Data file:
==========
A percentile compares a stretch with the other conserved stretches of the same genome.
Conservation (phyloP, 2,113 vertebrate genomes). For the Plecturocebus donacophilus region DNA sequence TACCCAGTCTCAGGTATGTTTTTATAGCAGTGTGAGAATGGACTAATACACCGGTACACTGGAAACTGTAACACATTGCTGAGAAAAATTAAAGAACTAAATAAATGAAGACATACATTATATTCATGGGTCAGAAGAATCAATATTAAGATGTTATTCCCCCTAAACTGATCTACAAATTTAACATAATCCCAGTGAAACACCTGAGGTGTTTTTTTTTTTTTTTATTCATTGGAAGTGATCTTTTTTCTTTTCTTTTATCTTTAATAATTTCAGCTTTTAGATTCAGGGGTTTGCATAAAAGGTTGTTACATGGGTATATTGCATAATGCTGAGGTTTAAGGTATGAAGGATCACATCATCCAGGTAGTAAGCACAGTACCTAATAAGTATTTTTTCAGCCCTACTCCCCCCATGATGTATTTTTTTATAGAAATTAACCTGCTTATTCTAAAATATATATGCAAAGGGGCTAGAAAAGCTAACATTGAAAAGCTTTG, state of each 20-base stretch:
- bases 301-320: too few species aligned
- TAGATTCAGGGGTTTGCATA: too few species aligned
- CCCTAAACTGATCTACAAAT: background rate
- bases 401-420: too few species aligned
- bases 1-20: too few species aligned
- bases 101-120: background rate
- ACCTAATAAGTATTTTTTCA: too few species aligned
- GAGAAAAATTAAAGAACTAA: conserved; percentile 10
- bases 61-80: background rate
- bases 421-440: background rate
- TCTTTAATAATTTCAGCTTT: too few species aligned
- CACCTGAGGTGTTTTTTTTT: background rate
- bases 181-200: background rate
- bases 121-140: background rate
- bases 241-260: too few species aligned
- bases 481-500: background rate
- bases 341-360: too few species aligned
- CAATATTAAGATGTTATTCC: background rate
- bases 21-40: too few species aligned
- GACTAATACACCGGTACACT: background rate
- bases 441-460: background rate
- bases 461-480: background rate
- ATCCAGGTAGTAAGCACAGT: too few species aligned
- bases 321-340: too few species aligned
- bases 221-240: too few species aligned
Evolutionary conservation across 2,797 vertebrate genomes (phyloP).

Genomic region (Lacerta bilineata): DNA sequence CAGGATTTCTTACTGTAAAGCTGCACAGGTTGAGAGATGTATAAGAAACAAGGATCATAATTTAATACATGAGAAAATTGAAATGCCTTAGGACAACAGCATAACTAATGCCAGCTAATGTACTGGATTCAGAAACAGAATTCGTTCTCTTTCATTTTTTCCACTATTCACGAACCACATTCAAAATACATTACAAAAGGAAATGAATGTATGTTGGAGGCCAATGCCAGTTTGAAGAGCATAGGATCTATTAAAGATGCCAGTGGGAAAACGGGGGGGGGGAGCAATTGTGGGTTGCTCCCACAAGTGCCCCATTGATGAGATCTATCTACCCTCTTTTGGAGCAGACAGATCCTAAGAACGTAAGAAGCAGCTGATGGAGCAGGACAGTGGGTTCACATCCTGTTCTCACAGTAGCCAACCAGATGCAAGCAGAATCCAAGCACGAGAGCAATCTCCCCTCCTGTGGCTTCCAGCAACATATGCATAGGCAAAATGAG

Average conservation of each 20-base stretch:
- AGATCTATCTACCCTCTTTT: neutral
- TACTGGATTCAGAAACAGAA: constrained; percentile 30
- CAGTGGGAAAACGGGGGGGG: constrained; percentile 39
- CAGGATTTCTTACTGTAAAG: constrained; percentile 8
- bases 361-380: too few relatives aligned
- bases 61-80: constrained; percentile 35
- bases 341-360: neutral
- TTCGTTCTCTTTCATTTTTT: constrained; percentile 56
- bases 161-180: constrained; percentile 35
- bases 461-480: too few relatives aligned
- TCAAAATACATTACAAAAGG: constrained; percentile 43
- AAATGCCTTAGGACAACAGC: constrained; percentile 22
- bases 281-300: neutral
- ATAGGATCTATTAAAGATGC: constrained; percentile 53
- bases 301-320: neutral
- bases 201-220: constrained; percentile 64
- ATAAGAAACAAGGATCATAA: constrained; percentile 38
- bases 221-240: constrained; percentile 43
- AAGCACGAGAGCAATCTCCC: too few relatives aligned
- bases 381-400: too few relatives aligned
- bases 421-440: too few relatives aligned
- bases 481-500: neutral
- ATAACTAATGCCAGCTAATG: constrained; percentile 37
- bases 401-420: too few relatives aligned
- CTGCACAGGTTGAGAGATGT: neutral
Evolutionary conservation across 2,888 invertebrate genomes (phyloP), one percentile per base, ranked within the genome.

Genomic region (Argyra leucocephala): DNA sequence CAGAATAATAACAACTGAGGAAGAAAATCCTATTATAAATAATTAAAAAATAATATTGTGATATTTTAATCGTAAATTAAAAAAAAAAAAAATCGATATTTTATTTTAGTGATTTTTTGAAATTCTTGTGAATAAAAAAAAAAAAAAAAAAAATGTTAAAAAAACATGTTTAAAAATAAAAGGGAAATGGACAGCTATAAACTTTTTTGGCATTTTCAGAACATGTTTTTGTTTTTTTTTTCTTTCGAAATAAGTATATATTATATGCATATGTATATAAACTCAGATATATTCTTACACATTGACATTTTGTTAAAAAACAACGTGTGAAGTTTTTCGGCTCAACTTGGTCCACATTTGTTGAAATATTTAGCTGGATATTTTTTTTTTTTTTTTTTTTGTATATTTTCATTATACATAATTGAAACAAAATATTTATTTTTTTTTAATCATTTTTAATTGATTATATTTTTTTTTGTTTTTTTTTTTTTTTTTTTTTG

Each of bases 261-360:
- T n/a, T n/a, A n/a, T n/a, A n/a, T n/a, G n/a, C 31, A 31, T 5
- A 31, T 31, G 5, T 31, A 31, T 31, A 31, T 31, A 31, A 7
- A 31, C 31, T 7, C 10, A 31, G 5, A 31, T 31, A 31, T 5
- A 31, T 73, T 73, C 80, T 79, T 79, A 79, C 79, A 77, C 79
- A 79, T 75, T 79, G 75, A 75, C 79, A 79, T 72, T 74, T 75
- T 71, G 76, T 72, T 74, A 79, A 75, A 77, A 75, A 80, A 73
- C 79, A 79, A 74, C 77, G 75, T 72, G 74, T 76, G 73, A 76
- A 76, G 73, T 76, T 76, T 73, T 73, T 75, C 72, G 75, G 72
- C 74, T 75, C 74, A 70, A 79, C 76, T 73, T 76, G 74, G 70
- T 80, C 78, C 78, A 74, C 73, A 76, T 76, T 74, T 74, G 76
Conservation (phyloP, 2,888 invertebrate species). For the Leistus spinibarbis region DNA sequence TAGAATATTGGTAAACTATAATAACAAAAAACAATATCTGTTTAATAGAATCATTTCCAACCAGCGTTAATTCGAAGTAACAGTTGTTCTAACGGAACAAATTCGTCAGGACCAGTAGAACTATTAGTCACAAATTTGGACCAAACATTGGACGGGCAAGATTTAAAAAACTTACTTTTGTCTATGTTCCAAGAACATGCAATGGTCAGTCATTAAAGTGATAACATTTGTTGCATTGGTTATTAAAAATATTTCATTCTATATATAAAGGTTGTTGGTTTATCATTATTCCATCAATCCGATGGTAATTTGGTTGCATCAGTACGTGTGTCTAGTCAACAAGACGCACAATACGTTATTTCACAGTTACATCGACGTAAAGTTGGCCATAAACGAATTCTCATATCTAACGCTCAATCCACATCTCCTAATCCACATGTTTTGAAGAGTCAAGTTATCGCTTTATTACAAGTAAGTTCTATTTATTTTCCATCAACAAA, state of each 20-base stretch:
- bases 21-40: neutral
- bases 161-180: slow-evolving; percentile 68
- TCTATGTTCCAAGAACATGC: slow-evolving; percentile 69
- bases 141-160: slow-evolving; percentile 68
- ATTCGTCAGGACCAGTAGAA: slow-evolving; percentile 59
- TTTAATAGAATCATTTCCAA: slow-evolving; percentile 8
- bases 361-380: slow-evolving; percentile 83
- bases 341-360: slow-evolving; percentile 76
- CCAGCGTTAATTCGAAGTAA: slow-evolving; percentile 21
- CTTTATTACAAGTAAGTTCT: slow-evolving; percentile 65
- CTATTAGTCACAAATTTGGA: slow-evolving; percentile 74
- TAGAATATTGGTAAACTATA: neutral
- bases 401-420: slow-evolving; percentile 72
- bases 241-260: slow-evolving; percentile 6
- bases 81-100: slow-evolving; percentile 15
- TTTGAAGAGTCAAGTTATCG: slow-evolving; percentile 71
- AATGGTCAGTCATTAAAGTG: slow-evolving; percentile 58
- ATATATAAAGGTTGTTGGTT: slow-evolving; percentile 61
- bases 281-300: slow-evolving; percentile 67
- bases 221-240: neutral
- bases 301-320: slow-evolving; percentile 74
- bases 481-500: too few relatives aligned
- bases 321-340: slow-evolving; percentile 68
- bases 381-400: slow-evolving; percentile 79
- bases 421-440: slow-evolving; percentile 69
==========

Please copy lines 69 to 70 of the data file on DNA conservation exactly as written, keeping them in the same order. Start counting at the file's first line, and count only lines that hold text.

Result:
Conservation (phyloP, 2,888 invertebrate species). For the Leistus spinibarbis region DNA sequence TAGAATATTGGTAAACTATAATAACAAAAAACAATATCTGTTTAATAGAATCATTTCCAACCAGCGTTAATTCGAAGTAACAGTTGTTCTAACGGAACAAATTCGTCAGGACCAGTAGAACTATTAGTCACAAATTTGGACCAAACATTGGACGGGCAAGATTTAAAAAACTTACTTTTGTCTATGTTCCAAGAACATGCAATGGTCAGTCATTAAAGTGATAACATTTGTTGCATTGGTTATTAAAAATATTTCATTCTATATATAAAGGTTGTTGGTTTATCATTATTCCATCAATCCGATGGTAATTTGGTTGCATCAGTACGTGTGTCTAGTCAACAAGACGCACAATACGTTATTTCACAGTTACATCGACGTAAAGTTGGCCATAAACGAATTCTCATATCTAACGCTCAATCCACATCTCCTAATCCACATGTTTTGAAGAGTCAAGTTATCGCTTTATTACAAGTAAGTTCTATTTATTTTCCATCAACAAA, state of each 20-base stretch:
- bases 21-40: neutral